I don’t think I approach any project without seeing it through the filter of the original Twilight Zone. It remains a constant source of inspiration and factors heavily into my work. I’ve been obsessed with it since childhood. It’s a rare series that has a “feeling.” Part of that may be pure nostalgia on my part, but Rod Serling’s prophetic words, the way the show was approached stylistically, the unforgettable music…it’s timeless storytelling, dressed in sci-fi/horror tropes. It’s really no surprise that when it came time to push my newfound technical skills into ambitious, uncharted territory, I found myself drawn to the Twilight Zone universe.
But it’s one thing to borrow the theme music, tell a story with a sting in the tail and call it The Twilight Zone. You take your tribute much further.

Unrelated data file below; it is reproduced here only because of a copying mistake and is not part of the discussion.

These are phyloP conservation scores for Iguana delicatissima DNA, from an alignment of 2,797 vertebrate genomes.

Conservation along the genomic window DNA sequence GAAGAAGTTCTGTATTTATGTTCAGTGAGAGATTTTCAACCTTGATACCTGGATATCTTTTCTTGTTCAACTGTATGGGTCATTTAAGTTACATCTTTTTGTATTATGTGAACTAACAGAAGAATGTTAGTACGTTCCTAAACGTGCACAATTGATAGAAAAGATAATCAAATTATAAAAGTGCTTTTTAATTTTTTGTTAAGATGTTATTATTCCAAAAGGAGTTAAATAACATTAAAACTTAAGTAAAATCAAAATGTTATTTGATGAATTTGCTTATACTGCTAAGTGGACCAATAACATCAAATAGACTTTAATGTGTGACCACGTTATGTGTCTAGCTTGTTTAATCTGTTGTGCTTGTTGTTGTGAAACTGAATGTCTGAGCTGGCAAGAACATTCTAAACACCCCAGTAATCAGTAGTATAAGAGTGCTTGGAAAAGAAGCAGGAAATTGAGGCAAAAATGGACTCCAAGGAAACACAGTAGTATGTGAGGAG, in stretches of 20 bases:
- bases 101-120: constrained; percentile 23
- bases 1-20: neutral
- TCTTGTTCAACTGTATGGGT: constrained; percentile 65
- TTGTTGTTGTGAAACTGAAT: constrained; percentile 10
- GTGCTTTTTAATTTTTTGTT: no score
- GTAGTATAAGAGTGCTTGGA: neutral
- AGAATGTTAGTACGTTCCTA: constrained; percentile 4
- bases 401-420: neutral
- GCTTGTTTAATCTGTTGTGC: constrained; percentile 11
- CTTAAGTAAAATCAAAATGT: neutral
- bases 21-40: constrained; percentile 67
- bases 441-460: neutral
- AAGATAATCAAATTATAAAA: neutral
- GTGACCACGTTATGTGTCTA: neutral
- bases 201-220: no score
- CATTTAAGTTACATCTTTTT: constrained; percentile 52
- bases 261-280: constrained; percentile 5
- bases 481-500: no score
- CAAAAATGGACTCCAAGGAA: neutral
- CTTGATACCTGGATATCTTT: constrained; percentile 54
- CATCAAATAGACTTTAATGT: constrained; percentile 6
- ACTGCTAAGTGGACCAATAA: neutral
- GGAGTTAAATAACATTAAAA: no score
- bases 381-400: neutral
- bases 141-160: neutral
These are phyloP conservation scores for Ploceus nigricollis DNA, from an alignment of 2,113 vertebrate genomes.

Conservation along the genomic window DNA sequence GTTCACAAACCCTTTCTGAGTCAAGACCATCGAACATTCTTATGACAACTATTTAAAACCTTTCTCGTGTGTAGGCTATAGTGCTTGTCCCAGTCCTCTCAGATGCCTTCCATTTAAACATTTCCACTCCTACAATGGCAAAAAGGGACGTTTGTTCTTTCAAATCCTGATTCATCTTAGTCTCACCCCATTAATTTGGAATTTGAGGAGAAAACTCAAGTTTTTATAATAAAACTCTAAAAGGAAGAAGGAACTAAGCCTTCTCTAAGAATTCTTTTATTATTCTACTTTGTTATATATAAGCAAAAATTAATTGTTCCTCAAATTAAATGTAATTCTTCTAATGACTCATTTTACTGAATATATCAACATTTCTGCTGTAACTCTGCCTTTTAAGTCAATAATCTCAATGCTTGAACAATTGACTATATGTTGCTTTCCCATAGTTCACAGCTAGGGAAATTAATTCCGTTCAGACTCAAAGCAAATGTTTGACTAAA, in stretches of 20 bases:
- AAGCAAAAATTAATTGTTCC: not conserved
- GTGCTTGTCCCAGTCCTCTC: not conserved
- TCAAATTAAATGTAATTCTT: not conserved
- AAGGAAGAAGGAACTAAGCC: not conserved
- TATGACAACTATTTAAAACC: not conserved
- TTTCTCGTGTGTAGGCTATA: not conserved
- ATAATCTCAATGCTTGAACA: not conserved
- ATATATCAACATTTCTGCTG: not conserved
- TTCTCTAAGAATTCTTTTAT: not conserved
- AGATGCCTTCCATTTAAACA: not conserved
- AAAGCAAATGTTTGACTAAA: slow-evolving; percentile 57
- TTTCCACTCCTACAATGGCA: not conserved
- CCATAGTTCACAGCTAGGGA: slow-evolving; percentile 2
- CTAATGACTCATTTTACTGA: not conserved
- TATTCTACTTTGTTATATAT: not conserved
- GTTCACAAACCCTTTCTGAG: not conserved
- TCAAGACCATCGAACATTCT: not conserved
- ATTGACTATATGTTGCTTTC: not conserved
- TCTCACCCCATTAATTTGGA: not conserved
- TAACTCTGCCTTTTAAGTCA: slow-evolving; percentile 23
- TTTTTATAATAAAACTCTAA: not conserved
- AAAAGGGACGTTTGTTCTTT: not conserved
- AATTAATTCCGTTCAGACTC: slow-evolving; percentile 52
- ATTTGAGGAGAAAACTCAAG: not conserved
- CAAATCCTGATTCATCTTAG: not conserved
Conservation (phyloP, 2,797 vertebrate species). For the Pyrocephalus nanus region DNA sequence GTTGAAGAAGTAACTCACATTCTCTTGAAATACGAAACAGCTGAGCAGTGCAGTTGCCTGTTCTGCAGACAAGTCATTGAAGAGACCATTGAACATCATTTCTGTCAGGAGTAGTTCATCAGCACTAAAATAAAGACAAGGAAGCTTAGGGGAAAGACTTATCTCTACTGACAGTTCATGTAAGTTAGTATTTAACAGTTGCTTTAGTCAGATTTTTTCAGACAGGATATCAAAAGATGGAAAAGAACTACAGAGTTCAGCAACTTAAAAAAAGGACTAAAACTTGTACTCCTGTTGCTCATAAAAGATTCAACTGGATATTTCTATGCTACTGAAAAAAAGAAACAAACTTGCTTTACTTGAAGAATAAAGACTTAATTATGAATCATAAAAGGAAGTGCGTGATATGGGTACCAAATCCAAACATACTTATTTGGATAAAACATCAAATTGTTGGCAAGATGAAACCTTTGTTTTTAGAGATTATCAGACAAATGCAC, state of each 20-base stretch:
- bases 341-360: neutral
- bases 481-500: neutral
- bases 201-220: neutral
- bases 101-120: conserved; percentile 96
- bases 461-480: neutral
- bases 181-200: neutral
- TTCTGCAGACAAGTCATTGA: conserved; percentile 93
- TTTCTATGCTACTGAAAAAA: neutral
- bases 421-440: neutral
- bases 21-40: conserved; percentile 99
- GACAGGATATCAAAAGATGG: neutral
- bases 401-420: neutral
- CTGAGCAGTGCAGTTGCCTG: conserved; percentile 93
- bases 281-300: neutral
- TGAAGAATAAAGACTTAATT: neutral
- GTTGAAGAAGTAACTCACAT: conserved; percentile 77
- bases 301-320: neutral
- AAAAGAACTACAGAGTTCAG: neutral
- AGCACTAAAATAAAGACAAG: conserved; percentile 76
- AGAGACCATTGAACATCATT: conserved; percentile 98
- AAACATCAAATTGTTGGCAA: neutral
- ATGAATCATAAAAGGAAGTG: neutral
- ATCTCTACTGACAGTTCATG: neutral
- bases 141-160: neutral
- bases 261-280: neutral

I don’t think I approached “Reap What You Sow” as a fan film, or even as a tribute to Twilight Zone. It went much deeper than that. I wanted to use performance capture and Unreal Engine in a magical way, to do something that was, well, impossible. It wasn’t enough to create an original Twilight Zone episode; I wanted to watch it and feel like I was a part of that historic moment in television history. That was the dream, and the goal. This gave me permission to be obsessive with the little details.